Monday, May 11, 2015

How and Why I Put Urine To Good Use in My Garden

I've been busy in my gardens whenever I have a hour or two of free time.  The gardens usually take priority over my other hobbies during the day, one of which includes writing articles for the blog.  That is partly the reason for the lack of updates over the past few months, with the other part being that I've had a hard time coming up with topics for posts that haven't already been done by people more experienced and knowledgeable than myself.

All that aside, I want to talk a little about something generally considered a waste product, and how to turn it into a valuable resource. 

Sunday, March 15, 2015

What's Happening In the Dow Dominion Garden for the 2015 Season

March in the mountains of North Carolina is the beginning of the gardening season, and I have a lot to accomplish this month.  In today's post, I will give you the rundown of the typical tasks I complete to get the garden ready for planting, as well as some of the new things I am trying out this year.

Saturday, February 7, 2015

How To Make A Winter Sowing Container

Winter Sowing
Here's a brief summary on how winter sowing may improve your self-reliance.

  • Winter sowing allows you to start a large amount of plants from seed with reduced costs and work compared to growing seedlings indoors.
  • Reduces trash that ends up in landfill by using common, recycled materials.
  • Eliminates risk of plant death to overexposure (transplants are already hardened from sun/wind burn and some cold snaps), and reduces risk of pest problems.
  • A passive approach makes winter sowing easy and generally problem-free.

Last month, I began recording my progress towards self-reliance with an article about high-efficiency artificial lighting for decreased home energy consumption.  Today,  I am going to change gears a bit and talk about an important part of creating a sustainable and reliable food supply.

In order to be released from the choke hold of the modern grocery store, one must somehow provide themselves the bulk of their caloric needs from their own land.  And to do that, one must grow a LOT of food.  Furthermore, one must have a continuous supply of this food through the growing season.

Now I don't want to go off-topic by getting into the exact numbers of plants a family needs to grow in order to supply the majority of their food from their own land.  However, we can assume that in order to have a self-reliant food supply from one's own property, one would need to start by growing a lot of plants from seed.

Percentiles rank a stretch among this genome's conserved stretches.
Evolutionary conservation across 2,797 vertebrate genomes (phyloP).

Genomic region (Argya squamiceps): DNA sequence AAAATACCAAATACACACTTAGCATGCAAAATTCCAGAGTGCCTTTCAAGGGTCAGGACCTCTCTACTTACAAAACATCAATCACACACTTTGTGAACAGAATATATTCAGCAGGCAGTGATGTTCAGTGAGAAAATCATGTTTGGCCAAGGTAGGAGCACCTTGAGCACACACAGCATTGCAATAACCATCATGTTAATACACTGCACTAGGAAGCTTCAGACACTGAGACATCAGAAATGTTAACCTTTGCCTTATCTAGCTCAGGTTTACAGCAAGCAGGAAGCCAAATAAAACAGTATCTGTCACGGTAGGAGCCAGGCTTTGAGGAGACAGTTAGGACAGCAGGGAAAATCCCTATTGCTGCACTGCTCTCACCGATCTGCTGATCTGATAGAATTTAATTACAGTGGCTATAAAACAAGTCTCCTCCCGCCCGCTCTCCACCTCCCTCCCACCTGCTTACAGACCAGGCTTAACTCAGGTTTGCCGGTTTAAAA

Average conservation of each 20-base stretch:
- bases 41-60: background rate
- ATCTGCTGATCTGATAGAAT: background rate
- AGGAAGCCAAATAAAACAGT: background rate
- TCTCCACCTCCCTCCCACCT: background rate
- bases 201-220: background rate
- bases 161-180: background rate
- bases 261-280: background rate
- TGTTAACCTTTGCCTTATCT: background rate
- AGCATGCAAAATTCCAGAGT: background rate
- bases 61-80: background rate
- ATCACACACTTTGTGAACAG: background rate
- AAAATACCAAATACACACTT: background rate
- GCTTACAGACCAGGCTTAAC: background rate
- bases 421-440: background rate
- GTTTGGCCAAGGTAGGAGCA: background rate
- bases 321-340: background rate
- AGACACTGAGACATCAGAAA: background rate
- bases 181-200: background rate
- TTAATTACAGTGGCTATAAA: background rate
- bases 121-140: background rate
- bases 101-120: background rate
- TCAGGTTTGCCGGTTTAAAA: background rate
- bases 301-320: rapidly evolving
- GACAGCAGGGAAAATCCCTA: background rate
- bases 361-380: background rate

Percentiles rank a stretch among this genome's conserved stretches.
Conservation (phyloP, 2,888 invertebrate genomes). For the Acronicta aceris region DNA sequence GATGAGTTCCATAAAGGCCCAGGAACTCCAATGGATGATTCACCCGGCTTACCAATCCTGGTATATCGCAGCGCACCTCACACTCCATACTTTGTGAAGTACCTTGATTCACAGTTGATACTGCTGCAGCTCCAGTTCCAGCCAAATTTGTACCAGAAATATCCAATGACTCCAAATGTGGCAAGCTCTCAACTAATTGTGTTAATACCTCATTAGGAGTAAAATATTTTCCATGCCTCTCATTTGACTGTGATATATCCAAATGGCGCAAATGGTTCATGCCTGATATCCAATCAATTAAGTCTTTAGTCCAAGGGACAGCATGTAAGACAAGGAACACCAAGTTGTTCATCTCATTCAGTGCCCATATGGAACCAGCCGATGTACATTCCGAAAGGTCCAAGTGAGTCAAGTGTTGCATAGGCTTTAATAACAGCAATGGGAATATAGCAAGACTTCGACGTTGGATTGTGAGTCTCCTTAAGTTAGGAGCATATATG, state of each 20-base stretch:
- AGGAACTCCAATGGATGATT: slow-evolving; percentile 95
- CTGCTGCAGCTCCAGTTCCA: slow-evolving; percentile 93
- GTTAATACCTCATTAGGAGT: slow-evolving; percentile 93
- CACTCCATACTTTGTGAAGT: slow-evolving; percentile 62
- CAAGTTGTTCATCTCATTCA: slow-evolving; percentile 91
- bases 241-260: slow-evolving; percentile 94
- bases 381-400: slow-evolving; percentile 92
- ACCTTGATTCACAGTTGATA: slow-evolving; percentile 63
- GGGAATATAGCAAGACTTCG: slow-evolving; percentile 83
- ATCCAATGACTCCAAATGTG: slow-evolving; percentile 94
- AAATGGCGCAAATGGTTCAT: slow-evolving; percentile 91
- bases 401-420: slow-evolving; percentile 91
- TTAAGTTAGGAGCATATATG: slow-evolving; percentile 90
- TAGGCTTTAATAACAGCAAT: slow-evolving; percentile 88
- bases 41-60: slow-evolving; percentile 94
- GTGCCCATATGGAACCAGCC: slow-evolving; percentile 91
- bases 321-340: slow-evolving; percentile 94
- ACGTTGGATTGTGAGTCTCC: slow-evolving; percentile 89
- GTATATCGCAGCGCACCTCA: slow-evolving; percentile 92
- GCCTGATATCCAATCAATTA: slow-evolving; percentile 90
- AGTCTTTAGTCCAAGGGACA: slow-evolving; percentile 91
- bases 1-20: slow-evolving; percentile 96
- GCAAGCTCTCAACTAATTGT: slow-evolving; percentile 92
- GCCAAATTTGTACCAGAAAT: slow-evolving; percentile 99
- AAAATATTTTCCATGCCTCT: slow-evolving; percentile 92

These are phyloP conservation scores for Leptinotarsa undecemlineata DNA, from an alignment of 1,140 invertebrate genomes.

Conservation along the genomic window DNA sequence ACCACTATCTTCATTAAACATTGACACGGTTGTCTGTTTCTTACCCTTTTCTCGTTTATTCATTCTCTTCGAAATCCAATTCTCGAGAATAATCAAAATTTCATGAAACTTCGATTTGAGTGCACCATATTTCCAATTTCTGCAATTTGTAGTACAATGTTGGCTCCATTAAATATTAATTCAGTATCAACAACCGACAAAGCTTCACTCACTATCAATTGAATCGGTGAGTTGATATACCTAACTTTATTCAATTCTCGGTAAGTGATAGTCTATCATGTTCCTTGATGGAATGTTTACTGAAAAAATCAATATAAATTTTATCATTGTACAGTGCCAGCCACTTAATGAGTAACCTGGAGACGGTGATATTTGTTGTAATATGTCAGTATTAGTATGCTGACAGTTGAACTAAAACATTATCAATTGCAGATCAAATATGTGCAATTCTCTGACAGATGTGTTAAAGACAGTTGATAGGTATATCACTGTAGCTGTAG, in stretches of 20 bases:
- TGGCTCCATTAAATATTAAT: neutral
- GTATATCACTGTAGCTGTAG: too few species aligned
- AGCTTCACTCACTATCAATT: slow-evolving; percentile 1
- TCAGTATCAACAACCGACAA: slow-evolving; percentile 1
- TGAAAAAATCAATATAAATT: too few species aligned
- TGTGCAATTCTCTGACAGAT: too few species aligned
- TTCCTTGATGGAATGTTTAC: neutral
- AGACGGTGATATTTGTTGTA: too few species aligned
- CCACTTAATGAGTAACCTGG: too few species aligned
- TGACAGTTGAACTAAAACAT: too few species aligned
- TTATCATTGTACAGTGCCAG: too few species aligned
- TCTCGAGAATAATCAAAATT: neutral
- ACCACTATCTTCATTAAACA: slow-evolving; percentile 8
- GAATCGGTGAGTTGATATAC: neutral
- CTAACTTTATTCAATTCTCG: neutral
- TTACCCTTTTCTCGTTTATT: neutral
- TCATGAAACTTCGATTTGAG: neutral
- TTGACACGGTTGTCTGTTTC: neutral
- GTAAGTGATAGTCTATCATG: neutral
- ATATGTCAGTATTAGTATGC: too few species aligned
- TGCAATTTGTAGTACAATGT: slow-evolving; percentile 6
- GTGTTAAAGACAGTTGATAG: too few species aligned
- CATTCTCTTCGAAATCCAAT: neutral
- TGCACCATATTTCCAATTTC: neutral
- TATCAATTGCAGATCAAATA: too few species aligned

Today's article is going to be explaining how to do just that: Starting plants from seed easily, frugally and efficiently by using a method know as "Winter Sowing."

Flowering plants are easy to winter sow, but will it work for vegetables as well?

Monday, December 29, 2014

Is the Egg Industry Fooling Us Into Thinking Eggs Are Healthy? A Review of a Study On Eggs and Cholesterol Levels and Weight

Some scientific studies have shown eggs aren't harmful for your heart.  But is that the truth, or are these studies fundamentally flawed?  Here's a brief look at today's research review.

  • The study under review today claims that eating eggs does not affect cholesterol levels in the body, but the researchers tested cholesterol levels after a 10-hour fast.
  • Participants who ate eggs in the study for just three months showed modest rises in fasted cholesterol levels, though not enough of a change to be considered statistically significant.
  • The researchers had almost no control over the subjects' diets, making it practically impossible to draw conclusions from the data collected.
  • This study uses other poorly designed scientific experiments as citations for its hypothesis, building further upon already flawed research.  
  • Unsurprisingly, this study was funded by the American Egg Board.

For a long time, I thought eggs were a nutritious food.  They have lots of choline, a decent amount of protein, and a moderate amount of calories.  Eggs are generally cheap, filling and tasty to boot, which made them a main stay in my breakfast meal for most of my life.

But are they really that nutritious?  I've changed my mind about eggs being healthy, due to a large variety of research I've been reading over the past few weeks.